• Assumptions
        • Psychological disorders are caused by unconscious forces and repressed emotional childhood conflicts. The dynamics between the id, ego and superego cause conflict.
        • Conflicts occur when the ego fails to balance the demands of the id and superego, this is most likely to occur before the ego is fully developed during early childhood
        • Ego defence mechanisms (e.g. suppression) are deployed by the ego to protect itself from intra-psychic conflict anxiety
        • If the id becomes fixated at a psychosexual stage this may also lead to later life abnormalities(for example, fixation at the anal stage may lead to OCD developing in later life)
        • Stress or trauma in adulthood may trigger repressed conflicts, leading to disorders developing
      • Treatments (Psychoanalysis)
        • Free Association
          • The client is encouraged to express anything and everything that comes into their mind
          • They mustn't censor any details, as all details may be relevant in revealing emotion
          • This allows the patient to reveal their emotions without it being subject to ego defences as they are encouraged to not consciously think about what they're saying (and the ego is believed to be present in the conscience)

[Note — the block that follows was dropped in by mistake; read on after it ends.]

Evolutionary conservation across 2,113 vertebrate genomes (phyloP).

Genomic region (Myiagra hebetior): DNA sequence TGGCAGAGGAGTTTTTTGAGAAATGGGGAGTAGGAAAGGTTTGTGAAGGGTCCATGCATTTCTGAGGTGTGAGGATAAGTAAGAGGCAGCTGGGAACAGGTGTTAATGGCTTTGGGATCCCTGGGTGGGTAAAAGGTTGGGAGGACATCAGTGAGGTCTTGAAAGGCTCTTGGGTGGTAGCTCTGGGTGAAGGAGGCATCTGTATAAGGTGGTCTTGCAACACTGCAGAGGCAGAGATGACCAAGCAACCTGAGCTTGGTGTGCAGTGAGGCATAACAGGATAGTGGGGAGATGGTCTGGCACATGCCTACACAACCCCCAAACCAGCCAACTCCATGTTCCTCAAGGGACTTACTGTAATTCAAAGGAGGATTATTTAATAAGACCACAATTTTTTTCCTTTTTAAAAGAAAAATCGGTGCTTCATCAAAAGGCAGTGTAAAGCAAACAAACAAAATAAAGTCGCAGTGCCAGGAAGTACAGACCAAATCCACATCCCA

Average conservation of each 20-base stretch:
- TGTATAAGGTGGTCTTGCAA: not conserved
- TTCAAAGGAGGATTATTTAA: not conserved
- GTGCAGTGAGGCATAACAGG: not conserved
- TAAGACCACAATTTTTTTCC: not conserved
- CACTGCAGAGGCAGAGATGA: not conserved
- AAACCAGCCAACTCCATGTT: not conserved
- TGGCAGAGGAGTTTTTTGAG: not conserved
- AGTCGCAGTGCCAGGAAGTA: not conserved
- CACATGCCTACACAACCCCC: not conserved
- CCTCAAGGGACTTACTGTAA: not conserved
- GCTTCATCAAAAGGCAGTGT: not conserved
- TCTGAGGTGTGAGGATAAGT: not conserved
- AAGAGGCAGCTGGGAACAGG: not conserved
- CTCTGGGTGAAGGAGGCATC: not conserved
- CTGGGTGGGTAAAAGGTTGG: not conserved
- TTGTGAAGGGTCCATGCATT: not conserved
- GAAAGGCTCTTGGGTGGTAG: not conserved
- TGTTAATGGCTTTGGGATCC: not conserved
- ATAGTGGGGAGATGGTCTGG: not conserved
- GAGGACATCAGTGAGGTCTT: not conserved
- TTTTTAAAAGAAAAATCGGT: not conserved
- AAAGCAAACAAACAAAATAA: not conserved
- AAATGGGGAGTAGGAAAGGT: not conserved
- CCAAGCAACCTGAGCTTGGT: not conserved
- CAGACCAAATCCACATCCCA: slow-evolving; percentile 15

• Dream Analysis
          • Freud believed that during dreams normal barriers to unconscious material were lifted
          • Imagery present in dreams reflects unconscious material meaning repressed thought are likely to occur in dreams
          • Evaluation
            • Dream content must be interpreted and a meaning must be inferred from it which is therefore subject to subjectivity of the interpretter
            • The patient must have some understanding of themselves and their minds (e.g. does not work for those with psychotic disorders)
            • The first therapy that considered the influence of emotions in psychological problems
            • Bergin found that 80% benefitted from dream analysis
        • Hypnosis
          • People can access repressed thoughts while in a relaxed, hypnotised state